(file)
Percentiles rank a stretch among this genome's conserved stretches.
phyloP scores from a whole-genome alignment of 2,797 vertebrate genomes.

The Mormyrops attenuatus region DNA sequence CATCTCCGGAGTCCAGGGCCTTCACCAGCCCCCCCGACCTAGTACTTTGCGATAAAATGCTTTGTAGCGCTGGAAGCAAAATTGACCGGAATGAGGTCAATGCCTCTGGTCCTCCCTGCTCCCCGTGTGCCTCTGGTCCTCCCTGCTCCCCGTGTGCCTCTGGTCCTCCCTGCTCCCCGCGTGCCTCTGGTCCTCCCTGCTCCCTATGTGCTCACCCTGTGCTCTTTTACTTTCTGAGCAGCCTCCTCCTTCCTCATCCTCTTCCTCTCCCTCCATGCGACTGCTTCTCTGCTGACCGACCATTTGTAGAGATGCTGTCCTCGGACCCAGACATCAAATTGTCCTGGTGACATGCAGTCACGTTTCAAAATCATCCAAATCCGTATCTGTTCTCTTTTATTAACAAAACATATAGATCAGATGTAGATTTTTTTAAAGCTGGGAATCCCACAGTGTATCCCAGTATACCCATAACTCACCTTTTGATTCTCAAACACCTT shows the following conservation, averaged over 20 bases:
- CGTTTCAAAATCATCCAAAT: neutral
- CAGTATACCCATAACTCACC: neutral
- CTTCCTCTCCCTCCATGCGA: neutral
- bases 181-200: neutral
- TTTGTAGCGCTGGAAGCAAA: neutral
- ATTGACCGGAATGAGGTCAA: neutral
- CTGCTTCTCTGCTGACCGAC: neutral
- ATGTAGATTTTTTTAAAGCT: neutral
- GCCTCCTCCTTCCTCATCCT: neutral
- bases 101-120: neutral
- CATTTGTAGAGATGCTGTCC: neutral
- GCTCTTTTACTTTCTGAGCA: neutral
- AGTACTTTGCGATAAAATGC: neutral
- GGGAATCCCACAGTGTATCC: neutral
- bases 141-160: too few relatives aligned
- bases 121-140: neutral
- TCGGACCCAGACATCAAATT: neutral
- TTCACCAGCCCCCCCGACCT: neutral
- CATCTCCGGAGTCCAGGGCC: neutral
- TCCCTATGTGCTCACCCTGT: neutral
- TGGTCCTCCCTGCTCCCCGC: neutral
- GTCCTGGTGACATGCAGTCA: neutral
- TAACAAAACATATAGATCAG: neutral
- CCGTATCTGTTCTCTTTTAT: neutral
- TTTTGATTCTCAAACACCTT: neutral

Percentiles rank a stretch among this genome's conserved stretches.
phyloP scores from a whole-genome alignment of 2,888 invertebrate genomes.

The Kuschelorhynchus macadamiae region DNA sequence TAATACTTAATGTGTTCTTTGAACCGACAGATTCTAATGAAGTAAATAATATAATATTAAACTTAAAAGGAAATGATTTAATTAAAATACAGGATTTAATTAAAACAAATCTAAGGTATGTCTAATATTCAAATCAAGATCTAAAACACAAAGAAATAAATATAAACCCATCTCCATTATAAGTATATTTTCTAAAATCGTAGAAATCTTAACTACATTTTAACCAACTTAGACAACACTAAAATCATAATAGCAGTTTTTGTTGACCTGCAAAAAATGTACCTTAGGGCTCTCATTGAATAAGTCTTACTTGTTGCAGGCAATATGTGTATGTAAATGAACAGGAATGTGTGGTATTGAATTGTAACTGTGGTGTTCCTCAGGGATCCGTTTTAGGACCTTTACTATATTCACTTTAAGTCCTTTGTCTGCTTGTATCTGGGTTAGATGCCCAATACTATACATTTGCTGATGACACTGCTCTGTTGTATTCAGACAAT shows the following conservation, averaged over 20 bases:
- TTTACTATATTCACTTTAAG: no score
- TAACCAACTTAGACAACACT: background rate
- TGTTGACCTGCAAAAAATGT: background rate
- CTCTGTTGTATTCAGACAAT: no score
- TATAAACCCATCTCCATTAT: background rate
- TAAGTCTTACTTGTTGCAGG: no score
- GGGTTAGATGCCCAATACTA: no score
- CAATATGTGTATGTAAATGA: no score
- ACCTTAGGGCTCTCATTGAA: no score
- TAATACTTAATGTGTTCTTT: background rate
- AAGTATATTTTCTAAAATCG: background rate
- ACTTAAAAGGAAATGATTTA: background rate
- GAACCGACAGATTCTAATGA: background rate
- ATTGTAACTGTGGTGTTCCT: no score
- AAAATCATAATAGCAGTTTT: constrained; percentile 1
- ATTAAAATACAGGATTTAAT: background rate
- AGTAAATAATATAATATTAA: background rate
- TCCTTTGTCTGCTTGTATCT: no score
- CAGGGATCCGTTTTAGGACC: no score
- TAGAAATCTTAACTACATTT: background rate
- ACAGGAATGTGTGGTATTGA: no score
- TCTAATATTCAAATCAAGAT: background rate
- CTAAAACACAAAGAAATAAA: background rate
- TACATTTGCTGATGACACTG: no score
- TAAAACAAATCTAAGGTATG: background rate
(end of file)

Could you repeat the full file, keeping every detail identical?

Percentiles rank a stretch among this genome's conserved stretches.
phyloP scores from a whole-genome alignment of 2,797 vertebrate genomes.

The Mormyrops attenuatus region DNA sequence CATCTCCGGAGTCCAGGGCCTTCACCAGCCCCCCCGACCTAGTACTTTGCGATAAAATGCTTTGTAGCGCTGGAAGCAAAATTGACCGGAATGAGGTCAATGCCTCTGGTCCTCCCTGCTCCCCGTGTGCCTCTGGTCCTCCCTGCTCCCCGTGTGCCTCTGGTCCTCCCTGCTCCCCGCGTGCCTCTGGTCCTCCCTGCTCCCTATGTGCTCACCCTGTGCTCTTTTACTTTCTGAGCAGCCTCCTCCTTCCTCATCCTCTTCCTCTCCCTCCATGCGACTGCTTCTCTGCTGACCGACCATTTGTAGAGATGCTGTCCTCGGACCCAGACATCAAATTGTCCTGGTGACATGCAGTCACGTTTCAAAATCATCCAAATCCGTATCTGTTCTCTTTTATTAACAAAACATATAGATCAGATGTAGATTTTTTTAAAGCTGGGAATCCCACAGTGTATCCCAGTATACCCATAACTCACCTTTTGATTCTCAAACACCTT shows the following conservation, averaged over 20 bases:
- CGTTTCAAAATCATCCAAAT: neutral
- CAGTATACCCATAACTCACC: neutral
- CTTCCTCTCCCTCCATGCGA: neutral
- bases 181-200: neutral
- TTTGTAGCGCTGGAAGCAAA: neutral
- ATTGACCGGAATGAGGTCAA: neutral
- CTGCTTCTCTGCTGACCGAC: neutral
- ATGTAGATTTTTTTAAAGCT: neutral
- GCCTCCTCCTTCCTCATCCT: neutral
- bases 101-120: neutral
- CATTTGTAGAGATGCTGTCC: neutral
- GCTCTTTTACTTTCTGAGCA: neutral
- AGTACTTTGCGATAAAATGC: neutral
- GGGAATCCCACAGTGTATCC: neutral
- bases 141-160: too few relatives aligned
- bases 121-140: neutral
- TCGGACCCAGACATCAAATT: neutral
- TTCACCAGCCCCCCCGACCT: neutral
- CATCTCCGGAGTCCAGGGCC: neutral
- TCCCTATGTGCTCACCCTGT: neutral
- TGGTCCTCCCTGCTCCCCGC: neutral
- GTCCTGGTGACATGCAGTCA: neutral
- TAACAAAACATATAGATCAG: neutral
- CCGTATCTGTTCTCTTTTAT: neutral
- TTTTGATTCTCAAACACCTT: neutral

Percentiles rank a stretch among this genome's conserved stretches.
phyloP scores from a whole-genome alignment of 2,888 invertebrate genomes.

The Kuschelorhynchus macadamiae region DNA sequence TAATACTTAATGTGTTCTTTGAACCGACAGATTCTAATGAAGTAAATAATATAATATTAAACTTAAAAGGAAATGATTTAATTAAAATACAGGATTTAATTAAAACAAATCTAAGGTATGTCTAATATTCAAATCAAGATCTAAAACACAAAGAAATAAATATAAACCCATCTCCATTATAAGTATATTTTCTAAAATCGTAGAAATCTTAACTACATTTTAACCAACTTAGACAACACTAAAATCATAATAGCAGTTTTTGTTGACCTGCAAAAAATGTACCTTAGGGCTCTCATTGAATAAGTCTTACTTGTTGCAGGCAATATGTGTATGTAAATGAACAGGAATGTGTGGTATTGAATTGTAACTGTGGTGTTCCTCAGGGATCCGTTTTAGGACCTTTACTATATTCACTTTAAGTCCTTTGTCTGCTTGTATCTGGGTTAGATGCCCAATACTATACATTTGCTGATGACACTGCTCTGTTGTATTCAGACAAT shows the following conservation, averaged over 20 bases:
- TTTACTATATTCACTTTAAG: no score
- TAACCAACTTAGACAACACT: background rate
- TGTTGACCTGCAAAAAATGT: background rate
- CTCTGTTGTATTCAGACAAT: no score
- TATAAACCCATCTCCATTAT: background rate
- TAAGTCTTACTTGTTGCAGG: no score
- GGGTTAGATGCCCAATACTA: no score
- CAATATGTGTATGTAAATGA: no score
- ACCTTAGGGCTCTCATTGAA: no score
- TAATACTTAATGTGTTCTTT: background rate
- AAGTATATTTTCTAAAATCG: background rate
- ACTTAAAAGGAAATGATTTA: background rate
- GAACCGACAGATTCTAATGA: background rate
- ATTGTAACTGTGGTGTTCCT: no score
- AAAATCATAATAGCAGTTTT: constrained; percentile 1
- ATTAAAATACAGGATTTAAT: background rate
- AGTAAATAATATAATATTAA: background rate
- TCCTTTGTCTGCTTGTATCT: no score
- CAGGGATCCGTTTTAGGACC: no score
- TAGAAATCTTAACTACATTT: background rate
- ACAGGAATGTGTGGTATTGA: no score
- TCTAATATTCAAATCAAGAT: background rate
- CTAAAACACAAAGAAATAAA: background rate
- TACATTTGCTGATGACACTG: no score
- TAAAACAAATCTAAGGTATG: background rate